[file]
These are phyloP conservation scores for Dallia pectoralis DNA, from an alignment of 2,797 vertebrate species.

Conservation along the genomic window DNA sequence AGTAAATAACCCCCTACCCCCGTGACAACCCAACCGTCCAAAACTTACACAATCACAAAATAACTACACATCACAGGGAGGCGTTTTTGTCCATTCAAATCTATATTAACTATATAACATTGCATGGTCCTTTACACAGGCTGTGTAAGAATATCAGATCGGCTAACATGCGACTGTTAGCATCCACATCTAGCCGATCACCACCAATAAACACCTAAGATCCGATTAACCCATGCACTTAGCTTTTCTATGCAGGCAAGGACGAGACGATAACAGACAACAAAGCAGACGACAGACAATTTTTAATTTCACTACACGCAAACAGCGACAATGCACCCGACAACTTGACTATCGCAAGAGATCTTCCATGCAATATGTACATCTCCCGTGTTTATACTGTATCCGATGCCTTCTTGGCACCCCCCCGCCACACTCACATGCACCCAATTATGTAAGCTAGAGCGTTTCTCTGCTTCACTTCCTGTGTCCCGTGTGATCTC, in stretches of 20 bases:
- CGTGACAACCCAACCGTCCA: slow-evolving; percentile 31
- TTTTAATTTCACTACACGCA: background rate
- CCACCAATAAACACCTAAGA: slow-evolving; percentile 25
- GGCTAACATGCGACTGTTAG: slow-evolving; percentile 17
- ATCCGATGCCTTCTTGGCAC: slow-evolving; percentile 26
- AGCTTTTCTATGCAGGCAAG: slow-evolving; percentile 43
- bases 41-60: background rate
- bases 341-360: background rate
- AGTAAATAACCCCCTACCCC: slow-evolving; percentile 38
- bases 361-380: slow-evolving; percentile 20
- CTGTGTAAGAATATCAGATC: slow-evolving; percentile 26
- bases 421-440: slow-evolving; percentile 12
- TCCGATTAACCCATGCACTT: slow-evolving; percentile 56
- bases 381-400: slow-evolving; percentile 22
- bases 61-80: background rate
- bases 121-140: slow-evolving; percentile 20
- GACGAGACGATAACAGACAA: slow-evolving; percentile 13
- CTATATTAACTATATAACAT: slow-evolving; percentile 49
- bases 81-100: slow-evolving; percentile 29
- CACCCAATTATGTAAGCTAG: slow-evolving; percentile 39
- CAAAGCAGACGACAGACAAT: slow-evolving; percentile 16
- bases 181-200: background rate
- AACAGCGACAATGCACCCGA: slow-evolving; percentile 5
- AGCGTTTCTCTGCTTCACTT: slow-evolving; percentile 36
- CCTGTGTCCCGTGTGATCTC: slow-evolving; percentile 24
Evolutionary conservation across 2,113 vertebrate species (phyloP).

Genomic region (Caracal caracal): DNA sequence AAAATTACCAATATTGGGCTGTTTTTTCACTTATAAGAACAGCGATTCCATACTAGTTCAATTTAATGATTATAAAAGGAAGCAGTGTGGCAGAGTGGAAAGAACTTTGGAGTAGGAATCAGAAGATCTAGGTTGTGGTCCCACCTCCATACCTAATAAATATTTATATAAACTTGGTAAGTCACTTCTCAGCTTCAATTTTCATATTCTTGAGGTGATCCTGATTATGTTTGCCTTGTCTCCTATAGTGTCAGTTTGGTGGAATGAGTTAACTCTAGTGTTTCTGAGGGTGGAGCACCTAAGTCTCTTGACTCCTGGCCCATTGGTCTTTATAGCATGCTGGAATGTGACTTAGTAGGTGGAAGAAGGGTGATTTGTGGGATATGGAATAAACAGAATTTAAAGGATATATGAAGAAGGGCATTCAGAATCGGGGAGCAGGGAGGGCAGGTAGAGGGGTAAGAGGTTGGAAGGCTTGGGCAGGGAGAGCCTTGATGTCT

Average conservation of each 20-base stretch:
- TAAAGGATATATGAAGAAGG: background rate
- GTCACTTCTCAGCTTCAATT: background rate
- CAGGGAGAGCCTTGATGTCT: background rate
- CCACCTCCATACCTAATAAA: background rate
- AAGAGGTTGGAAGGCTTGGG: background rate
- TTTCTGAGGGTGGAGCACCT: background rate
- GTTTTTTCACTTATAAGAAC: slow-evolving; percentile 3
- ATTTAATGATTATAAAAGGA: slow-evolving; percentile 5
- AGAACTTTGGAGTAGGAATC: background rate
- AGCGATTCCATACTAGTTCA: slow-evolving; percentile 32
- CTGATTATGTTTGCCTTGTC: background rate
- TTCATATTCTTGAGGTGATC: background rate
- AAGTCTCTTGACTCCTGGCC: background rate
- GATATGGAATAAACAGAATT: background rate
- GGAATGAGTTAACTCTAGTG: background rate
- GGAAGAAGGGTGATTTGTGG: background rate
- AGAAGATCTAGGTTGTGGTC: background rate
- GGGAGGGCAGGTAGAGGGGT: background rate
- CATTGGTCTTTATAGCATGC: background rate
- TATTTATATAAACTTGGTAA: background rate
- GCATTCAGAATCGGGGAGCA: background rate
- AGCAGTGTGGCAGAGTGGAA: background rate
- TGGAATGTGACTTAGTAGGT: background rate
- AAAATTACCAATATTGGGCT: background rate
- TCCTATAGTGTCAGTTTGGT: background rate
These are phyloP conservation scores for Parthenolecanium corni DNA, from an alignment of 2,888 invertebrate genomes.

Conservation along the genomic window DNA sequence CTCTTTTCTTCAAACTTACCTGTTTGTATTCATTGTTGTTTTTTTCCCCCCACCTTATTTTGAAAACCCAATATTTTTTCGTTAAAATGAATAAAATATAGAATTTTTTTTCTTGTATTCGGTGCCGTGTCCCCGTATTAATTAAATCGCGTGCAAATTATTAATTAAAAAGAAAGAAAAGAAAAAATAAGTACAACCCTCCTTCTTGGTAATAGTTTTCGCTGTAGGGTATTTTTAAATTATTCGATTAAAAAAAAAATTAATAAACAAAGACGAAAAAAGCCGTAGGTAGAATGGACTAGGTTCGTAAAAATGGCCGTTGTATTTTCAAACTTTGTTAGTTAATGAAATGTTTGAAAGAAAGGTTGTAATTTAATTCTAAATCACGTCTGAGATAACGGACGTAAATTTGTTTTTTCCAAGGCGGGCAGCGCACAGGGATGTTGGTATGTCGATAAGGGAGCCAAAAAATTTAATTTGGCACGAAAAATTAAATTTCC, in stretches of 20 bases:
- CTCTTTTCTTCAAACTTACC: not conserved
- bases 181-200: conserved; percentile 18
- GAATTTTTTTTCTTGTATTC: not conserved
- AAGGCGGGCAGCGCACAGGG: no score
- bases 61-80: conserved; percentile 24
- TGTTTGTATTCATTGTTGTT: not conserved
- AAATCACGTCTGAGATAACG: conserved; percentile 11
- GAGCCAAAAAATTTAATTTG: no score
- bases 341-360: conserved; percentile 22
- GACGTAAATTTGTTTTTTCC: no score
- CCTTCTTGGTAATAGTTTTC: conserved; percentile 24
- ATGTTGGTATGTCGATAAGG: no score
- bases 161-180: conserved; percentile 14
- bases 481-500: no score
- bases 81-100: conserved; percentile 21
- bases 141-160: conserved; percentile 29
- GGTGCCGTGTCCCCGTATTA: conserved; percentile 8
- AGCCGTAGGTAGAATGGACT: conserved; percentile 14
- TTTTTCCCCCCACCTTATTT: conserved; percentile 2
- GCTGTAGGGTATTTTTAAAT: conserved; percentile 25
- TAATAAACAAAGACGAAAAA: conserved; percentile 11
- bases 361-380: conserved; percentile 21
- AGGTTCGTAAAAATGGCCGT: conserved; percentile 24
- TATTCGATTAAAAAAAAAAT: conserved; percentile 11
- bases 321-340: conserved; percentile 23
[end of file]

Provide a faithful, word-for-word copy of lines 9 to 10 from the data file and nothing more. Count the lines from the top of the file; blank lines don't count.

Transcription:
- bases 41-60: background rate
- bases 341-360: background rate